Presentation on Veterans Ministry to House of Bishops
The following presentation was made at the March 2012 meeting of the House of Bishops by Bishop Jay Magness, Bishop to Armed Services and Federal Ministry. NEHM will be presenting a veterans' ministry mini-conference at the Seasons of Health Ministry conference in May.
This week our meditation speakers, particularly Katharine and Julio, have talked about and challenged us to increase our focus upon and engagement with Christian mission. This afternoon, for the next few minutes, I want to talk about an opportunity to do just that.
Make no mistake about it, this is a sacrificial mission. The liklihood that it will add names to parish roles or make substantial contributions to your capital campaigns is relatively slim. However, as Julio read in the 4th chapter of the Gospel of Luke this morning, the opportunity to address the spirit of bringing good news to the poor, proclaiming release to the captives, recovery of sight for the blind, and proclaiming the year of the Lord’s favor really is rather great (Luke 4.18-19 [paraphrased]). Let me explain.
Two years ago at Camp Allen a majority of those of you who are here this afternoon elected me to this episcopacy: Armed Services and Federal Ministry. At that time it was crystal clear to me that your major charge was to take care of and be a good pastor to the men and women who serve as Episcopal chaplains. By extension, I understood your charge as a call to maintain a focus upon the care of servicemembers, their families and veterans.
Today the equivalent of a tsunami, a tsunami largely unseen by most of us, is occuring with many of the people for whom I am responsible. In my adult life there have been three significant occurrances of what Department of Defense planners call, using one of their nonsense phrases, "build-downs." I don't exactly know how you "build down," but that is what they call it when they reduce the number of people on active duty and the Guard and Reserves. The first build-down was in the early 1970s, the second was in the 1980s and the third is now. I know something about these build-downs. In January 1970 I had just been discharged from active-duty in the Navy. I was broke and for almost four months was unemployed. Had it not been for the largess of my parents, who gave me a place to live and food to eat, it is quite possible that I would have been homeless and living in the back seat of my car. I was one of the more fortunate ones. Ultimately I got a job, went back to school and found a new life. Not all of my fellow Vietnam veterans had it so good.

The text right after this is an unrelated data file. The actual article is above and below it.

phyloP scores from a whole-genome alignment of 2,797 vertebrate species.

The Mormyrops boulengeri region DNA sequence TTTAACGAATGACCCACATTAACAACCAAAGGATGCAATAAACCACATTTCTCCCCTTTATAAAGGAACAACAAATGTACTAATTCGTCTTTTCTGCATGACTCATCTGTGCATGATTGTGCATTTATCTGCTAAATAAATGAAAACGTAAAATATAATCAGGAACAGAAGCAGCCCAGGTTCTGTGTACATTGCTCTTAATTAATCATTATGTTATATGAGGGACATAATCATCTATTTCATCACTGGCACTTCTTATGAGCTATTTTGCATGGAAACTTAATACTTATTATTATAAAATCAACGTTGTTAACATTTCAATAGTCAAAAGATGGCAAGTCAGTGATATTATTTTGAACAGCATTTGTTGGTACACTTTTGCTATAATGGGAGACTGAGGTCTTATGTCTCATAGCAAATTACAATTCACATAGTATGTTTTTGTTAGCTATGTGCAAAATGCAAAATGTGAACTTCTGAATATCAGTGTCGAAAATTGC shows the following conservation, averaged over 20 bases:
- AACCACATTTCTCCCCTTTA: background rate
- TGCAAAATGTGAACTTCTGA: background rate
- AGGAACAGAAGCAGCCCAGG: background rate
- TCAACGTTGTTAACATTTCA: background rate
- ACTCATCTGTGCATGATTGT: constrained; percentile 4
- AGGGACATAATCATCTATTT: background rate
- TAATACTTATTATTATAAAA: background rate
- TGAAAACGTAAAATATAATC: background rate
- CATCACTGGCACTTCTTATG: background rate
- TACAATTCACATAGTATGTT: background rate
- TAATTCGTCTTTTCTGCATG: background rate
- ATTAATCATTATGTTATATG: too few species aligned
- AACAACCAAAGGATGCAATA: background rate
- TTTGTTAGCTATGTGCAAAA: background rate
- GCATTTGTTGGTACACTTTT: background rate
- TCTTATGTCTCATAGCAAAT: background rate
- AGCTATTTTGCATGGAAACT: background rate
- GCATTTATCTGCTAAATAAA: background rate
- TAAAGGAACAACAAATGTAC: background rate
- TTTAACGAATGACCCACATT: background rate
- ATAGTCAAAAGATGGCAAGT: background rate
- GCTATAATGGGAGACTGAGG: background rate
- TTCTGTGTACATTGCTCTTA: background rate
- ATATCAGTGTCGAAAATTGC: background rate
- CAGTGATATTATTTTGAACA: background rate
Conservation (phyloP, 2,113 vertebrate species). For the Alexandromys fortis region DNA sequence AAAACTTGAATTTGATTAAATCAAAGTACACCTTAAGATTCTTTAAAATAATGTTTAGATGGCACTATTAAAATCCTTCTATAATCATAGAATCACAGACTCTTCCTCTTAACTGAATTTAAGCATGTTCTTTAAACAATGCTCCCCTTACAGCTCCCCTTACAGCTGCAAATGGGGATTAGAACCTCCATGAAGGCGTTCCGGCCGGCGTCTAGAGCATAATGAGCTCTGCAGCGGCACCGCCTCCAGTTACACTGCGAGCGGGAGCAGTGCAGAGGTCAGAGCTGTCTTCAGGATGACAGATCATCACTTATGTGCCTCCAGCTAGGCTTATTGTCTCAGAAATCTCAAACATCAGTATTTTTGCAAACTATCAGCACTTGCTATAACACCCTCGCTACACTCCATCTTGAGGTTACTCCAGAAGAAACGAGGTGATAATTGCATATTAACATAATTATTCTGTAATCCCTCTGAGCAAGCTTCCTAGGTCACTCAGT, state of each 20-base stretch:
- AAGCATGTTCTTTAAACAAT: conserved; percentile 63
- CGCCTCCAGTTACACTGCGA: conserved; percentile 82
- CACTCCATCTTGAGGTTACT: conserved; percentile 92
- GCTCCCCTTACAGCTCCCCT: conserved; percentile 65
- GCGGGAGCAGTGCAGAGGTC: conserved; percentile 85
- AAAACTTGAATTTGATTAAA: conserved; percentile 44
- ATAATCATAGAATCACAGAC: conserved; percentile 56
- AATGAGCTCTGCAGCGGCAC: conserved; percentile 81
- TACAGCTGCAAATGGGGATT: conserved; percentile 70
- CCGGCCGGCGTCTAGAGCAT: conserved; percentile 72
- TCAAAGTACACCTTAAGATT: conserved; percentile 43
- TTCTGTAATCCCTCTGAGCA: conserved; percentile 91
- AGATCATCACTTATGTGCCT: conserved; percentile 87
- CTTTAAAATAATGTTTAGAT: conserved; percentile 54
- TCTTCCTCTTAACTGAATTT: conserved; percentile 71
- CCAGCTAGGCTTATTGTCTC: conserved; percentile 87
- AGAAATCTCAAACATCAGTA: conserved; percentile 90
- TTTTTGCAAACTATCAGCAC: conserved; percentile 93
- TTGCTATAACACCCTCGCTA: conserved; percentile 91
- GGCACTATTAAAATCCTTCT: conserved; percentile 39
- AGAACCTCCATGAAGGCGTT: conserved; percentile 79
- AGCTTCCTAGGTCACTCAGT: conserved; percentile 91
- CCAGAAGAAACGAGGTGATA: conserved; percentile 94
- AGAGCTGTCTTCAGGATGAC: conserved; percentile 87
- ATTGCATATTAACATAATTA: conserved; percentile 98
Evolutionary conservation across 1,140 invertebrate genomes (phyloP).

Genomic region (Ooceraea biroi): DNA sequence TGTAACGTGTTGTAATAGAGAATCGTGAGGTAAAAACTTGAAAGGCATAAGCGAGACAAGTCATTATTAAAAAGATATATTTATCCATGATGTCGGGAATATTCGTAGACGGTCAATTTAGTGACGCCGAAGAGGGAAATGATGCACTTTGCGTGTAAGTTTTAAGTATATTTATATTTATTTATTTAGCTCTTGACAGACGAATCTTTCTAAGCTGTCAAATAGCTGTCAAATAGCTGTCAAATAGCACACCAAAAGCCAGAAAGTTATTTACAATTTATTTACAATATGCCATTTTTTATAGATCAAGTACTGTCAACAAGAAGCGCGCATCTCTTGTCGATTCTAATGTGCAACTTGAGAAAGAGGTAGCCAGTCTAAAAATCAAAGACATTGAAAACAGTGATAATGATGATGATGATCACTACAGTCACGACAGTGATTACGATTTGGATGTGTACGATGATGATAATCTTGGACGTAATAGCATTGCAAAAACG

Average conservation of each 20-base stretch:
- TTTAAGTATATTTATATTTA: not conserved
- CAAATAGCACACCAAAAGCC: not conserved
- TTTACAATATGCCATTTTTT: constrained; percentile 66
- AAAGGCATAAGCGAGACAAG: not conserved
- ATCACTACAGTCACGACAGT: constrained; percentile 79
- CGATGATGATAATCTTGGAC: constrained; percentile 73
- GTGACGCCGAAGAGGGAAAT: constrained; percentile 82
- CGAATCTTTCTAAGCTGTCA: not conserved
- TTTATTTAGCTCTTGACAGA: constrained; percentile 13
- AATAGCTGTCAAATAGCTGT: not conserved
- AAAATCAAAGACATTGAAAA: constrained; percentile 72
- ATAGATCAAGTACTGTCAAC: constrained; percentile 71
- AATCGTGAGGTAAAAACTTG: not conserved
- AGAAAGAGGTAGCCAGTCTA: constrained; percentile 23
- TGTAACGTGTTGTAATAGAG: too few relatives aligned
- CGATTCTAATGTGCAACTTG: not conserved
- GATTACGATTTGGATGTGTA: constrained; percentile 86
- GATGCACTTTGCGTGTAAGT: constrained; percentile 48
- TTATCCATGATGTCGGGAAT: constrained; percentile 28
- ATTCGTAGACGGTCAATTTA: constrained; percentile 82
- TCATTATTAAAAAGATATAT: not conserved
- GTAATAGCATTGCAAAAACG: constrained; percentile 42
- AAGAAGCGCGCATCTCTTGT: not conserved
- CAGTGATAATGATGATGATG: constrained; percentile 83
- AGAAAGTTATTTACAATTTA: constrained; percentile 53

Today the Department of Defense is in the process of another major build-down. Thousands and thousands of men and women are being discharged from the military services. By and large, unless you seek them out, in most of the cities and towns within our dioceses these men and women will be invisible. They will blend right in with other people their age. However, the statistics show that the veteran population is experiencing a much larger portion of the hardships and challenges being experienced by their peers. For example, within the community of serving Reserve and National Guard members they have as high as a 37% unemployment rate?
What Can You Do to Break the Pattern?
On your tables you will find copies of a book entitled "Welcome Them Home." These books were donated free of charge to us by National Episcopal Health Ministries. In the book there are numerous ideas and thoughts about what you can do and what your people can do. My strongest request is that if for some reason you are not able to lead the offering of assistance to service members, veterans, and to members of their families, find someone who is, and give them this book. Just briefly, here are some of the actions you can take: